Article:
Sample Collection
Undiluted subretinal fluid samples were obtained during scleral buckling surgery for primary RRD by making a small incision through the sclera and choroid. Scleral and choroidal vessels were carefully cauterized before the incision. Any macroscopic blood surrounding the incision opening was removed with a cotton tip. Subretinal fluid was collected from the surface of the sclera with a 25-gauge bent needle. Samples showing macroscopic hemorrhage were discarded. All samples were collected in sterile polypropylene tubes, immediately stored at −80°C, and thawed immediately before analysis. Sample volumes ranged between 50 and 250 μL. 
Multiplex Bead–Based Immunoassay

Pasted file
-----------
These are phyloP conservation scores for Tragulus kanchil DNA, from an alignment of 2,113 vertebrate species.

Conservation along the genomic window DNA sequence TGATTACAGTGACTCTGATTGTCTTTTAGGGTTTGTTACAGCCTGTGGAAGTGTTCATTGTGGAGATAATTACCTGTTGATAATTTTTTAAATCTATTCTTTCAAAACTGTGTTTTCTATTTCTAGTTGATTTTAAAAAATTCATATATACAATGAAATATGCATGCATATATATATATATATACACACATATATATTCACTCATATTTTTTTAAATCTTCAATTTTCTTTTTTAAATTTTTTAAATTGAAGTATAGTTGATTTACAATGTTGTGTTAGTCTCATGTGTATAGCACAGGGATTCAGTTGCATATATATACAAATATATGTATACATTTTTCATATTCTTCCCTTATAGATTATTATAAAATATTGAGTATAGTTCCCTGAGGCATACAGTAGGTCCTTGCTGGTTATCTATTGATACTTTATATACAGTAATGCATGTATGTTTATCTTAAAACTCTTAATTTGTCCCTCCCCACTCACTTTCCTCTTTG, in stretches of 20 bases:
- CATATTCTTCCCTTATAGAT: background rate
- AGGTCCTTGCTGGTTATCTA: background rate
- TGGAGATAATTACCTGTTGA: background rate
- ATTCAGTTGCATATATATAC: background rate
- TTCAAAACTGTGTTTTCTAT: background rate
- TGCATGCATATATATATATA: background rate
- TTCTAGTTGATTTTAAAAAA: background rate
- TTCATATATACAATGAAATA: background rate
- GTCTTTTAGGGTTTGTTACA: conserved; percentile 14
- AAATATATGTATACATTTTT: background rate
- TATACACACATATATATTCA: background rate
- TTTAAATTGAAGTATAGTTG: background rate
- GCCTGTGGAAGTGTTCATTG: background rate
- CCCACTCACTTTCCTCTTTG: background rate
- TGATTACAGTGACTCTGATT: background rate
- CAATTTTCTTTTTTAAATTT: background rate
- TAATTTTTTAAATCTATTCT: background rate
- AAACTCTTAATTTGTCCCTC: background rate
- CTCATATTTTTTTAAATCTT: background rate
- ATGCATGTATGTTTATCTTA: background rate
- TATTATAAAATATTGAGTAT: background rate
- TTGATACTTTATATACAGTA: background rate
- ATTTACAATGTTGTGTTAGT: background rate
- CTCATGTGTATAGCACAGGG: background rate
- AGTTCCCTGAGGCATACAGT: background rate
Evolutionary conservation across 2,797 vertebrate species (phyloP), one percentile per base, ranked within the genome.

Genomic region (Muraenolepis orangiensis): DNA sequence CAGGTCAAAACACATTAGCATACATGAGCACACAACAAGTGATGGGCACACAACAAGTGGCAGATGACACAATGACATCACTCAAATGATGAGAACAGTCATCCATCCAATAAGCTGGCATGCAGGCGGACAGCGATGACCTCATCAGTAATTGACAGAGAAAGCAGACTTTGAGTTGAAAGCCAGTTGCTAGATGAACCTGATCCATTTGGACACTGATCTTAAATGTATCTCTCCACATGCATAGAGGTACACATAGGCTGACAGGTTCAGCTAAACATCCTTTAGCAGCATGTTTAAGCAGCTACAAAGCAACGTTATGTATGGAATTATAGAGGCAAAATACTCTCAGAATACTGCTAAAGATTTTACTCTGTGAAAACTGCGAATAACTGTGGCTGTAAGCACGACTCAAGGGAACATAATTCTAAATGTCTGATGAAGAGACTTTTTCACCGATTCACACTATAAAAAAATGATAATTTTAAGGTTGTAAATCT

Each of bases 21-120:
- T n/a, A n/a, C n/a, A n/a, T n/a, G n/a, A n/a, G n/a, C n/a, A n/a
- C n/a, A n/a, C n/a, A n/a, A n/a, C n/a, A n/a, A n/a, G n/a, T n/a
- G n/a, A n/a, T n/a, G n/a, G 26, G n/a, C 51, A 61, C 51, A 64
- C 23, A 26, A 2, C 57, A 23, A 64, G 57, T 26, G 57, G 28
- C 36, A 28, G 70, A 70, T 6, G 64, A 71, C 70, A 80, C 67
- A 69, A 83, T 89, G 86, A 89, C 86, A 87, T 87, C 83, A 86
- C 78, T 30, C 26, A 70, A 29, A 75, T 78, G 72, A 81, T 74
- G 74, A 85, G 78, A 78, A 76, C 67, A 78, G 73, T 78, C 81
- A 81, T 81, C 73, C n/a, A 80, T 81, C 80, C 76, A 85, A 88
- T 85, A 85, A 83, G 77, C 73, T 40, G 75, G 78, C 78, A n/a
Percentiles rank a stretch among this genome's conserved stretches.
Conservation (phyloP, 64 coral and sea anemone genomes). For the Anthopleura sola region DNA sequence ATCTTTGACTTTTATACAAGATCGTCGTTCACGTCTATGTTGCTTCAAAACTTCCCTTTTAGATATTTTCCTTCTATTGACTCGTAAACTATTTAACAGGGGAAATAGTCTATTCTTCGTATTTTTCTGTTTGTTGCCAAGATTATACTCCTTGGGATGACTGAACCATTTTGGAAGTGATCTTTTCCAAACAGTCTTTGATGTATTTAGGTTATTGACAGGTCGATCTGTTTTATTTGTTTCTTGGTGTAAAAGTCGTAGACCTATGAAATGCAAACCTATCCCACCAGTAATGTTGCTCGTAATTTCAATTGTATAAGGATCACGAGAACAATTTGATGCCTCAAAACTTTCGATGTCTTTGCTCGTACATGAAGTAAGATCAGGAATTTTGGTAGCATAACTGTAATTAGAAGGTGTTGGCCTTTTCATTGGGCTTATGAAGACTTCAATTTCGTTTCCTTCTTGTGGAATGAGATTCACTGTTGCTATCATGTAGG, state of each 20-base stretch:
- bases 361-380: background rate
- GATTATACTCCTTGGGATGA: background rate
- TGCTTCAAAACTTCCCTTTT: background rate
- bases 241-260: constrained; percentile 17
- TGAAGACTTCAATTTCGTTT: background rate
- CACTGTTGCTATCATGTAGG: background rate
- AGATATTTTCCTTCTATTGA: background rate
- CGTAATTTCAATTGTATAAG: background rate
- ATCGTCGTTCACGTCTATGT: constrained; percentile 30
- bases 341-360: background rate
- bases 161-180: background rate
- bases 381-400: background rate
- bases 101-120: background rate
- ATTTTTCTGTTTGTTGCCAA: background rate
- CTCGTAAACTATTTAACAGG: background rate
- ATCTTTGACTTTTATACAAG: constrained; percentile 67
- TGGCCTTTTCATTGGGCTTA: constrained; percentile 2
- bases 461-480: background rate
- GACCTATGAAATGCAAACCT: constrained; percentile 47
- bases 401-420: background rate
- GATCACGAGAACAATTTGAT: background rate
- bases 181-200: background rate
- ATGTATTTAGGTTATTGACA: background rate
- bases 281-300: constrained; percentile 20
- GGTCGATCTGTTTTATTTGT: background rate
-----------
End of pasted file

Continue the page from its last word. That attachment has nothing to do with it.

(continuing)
Chemokines were measured at a commercial facility (Luminex Core Facility; Utrecht, The Netherlands) with expertise in the simultaneous measurement of proteins in a wide range of biological fluids including aqueous humor, human plasma, and synovial fluid, with a multiplex immunoassay (Luminex, Austin, TX). 23,24 Immunoassays were validated for the detection of proteins with in-house–developed assays. In summary, the antibody-coated microspheres were incubated for 60 minutes with standards or subretinal fluid (50 μL) in 96-well, 1.2-μm filter plates (Millipore, Amsterdam, The Netherlands). Plates were washed, and a cocktail of biotinylated detection antibodies was added for 60 minutes. After repeated washings, streptavidin–phycoerythrin was added for an additional 10 minutes. Beads were washed twice, and the fluorescence intensity was measured. Measurements and analysis of the data from all assays were performed (Bio-Plex system in combination with Bio-Plex Manager software, ver. 4.1; Bio-Rad, Hercules, CA), by using five-parameter curve fitting. The concentrations of IL-6 and the following chemokines were measured: the chemokine-like macrophage migration inhibitory factor (MIF); the CC chemokines CCL2, CCL3, CCL5, CCL11, CCL17, CCL18, CCL19, CCL21, CCL22; the CXC chemokines CXCL8, CXCL9, CXCL10, CXCL12; and CX3CL1. This set represented all chemokines present in the chemokine package (Luminex Core Facility).